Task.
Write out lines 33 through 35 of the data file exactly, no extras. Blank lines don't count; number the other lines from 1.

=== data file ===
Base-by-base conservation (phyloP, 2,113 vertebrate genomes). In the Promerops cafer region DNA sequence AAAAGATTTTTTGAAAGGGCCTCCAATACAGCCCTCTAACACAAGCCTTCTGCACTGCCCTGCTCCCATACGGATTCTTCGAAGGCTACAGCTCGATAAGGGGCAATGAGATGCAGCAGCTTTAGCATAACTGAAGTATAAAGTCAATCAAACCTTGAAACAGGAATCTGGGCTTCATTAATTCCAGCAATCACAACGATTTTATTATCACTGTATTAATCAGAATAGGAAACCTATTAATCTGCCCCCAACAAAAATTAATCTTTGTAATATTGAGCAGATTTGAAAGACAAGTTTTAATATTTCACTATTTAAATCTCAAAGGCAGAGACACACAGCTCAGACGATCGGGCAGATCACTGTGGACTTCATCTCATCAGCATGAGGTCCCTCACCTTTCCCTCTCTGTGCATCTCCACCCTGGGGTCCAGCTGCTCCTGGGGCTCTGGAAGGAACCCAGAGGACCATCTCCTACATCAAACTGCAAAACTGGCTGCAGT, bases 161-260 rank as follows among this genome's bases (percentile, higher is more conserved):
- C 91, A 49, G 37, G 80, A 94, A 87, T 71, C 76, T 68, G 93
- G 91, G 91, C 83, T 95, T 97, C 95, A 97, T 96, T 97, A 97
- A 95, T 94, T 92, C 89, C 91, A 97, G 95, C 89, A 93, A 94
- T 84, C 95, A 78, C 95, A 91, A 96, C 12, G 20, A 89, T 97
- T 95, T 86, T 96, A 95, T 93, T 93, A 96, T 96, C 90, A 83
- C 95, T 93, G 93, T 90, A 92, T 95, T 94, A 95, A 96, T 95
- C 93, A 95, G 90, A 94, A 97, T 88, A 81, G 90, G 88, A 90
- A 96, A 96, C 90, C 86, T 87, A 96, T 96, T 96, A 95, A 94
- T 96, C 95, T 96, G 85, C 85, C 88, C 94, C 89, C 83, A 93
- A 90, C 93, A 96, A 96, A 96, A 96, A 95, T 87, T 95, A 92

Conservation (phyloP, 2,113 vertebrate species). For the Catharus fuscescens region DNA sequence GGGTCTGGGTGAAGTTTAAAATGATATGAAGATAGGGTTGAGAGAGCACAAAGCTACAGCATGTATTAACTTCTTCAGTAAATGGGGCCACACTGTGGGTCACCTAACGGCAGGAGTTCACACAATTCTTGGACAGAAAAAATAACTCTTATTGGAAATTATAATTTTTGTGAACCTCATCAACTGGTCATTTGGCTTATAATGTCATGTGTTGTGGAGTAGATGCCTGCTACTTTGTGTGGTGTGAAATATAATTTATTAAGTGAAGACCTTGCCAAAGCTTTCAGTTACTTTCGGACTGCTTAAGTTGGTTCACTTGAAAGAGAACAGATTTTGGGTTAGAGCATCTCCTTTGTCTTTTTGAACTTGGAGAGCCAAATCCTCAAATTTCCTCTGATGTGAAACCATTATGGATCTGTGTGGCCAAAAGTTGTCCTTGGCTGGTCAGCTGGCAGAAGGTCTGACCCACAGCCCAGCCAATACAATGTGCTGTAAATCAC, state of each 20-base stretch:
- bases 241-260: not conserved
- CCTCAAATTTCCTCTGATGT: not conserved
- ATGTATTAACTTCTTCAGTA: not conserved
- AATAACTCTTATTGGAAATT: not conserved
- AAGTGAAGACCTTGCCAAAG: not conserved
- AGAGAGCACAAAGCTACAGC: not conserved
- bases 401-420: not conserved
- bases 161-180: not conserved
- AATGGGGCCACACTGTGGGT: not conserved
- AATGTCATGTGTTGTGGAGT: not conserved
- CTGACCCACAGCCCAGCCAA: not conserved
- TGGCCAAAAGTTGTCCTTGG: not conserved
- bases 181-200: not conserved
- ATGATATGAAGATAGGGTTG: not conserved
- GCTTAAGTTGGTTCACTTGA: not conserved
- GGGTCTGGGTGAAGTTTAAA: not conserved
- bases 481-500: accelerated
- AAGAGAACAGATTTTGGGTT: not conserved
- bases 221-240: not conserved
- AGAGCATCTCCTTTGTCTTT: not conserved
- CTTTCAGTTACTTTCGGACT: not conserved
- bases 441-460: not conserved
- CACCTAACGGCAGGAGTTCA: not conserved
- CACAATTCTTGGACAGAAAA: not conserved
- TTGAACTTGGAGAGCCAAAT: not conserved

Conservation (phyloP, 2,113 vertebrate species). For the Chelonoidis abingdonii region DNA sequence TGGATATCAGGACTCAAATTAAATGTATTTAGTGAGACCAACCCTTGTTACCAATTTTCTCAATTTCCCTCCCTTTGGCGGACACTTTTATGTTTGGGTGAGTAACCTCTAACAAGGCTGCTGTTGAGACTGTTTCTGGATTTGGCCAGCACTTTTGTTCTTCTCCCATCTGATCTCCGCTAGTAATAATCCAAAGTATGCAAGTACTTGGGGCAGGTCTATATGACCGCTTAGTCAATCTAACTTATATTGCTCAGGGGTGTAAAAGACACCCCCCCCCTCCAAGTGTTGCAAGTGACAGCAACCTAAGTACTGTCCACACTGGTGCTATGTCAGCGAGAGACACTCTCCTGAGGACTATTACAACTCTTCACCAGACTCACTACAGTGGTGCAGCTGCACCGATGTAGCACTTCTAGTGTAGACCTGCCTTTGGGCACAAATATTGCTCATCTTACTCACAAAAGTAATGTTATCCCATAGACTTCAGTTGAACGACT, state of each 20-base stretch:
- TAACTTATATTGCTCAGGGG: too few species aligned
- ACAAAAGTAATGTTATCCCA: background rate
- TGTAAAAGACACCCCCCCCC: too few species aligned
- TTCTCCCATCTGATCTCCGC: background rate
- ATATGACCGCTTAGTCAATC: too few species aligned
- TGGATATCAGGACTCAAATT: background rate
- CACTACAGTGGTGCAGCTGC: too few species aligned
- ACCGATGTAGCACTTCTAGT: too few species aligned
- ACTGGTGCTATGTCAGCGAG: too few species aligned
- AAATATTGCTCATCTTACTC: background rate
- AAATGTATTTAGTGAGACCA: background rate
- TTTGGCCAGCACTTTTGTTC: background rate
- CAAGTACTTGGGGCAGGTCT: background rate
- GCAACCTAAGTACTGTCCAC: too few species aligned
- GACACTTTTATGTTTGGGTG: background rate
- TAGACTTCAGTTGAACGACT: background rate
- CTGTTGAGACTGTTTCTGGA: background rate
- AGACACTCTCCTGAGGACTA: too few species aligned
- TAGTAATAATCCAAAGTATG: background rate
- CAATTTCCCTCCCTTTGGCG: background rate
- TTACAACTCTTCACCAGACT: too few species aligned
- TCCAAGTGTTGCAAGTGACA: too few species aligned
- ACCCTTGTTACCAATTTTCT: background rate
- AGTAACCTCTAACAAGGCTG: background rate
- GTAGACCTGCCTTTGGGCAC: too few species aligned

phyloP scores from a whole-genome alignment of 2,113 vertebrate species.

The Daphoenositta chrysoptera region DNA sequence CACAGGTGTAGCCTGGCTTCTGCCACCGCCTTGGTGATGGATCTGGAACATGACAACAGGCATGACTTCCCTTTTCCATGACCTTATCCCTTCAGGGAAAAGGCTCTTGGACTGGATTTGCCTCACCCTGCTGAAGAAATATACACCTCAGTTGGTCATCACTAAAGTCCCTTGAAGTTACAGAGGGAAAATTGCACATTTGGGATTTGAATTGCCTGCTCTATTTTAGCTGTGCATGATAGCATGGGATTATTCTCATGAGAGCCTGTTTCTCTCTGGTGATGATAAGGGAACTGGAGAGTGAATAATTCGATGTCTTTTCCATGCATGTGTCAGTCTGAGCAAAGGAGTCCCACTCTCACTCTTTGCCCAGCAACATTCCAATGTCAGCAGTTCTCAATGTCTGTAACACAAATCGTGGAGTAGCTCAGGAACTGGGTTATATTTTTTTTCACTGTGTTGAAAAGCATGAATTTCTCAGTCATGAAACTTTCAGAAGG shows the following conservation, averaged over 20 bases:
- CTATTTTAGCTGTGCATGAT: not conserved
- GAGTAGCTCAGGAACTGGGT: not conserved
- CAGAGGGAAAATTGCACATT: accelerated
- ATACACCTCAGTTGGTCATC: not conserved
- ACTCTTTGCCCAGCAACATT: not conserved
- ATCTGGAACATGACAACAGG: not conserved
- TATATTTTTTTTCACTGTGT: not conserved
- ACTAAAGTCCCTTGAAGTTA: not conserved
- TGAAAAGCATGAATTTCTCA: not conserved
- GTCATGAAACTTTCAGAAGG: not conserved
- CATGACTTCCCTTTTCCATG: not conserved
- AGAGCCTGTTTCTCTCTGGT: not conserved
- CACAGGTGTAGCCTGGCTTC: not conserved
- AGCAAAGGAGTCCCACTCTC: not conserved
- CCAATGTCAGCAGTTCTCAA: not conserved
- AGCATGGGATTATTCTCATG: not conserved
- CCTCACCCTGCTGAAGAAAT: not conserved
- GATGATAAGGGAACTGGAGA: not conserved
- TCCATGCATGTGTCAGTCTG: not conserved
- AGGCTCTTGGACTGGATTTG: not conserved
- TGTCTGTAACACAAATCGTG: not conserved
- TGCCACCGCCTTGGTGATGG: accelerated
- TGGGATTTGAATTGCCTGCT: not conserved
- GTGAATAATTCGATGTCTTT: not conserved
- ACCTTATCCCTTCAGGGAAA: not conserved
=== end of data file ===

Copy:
- CTTTCAGTTACTTTCGGACT: not conserved
- bases 441-460: not conserved
- CACCTAACGGCAGGAGTTCA: not conserved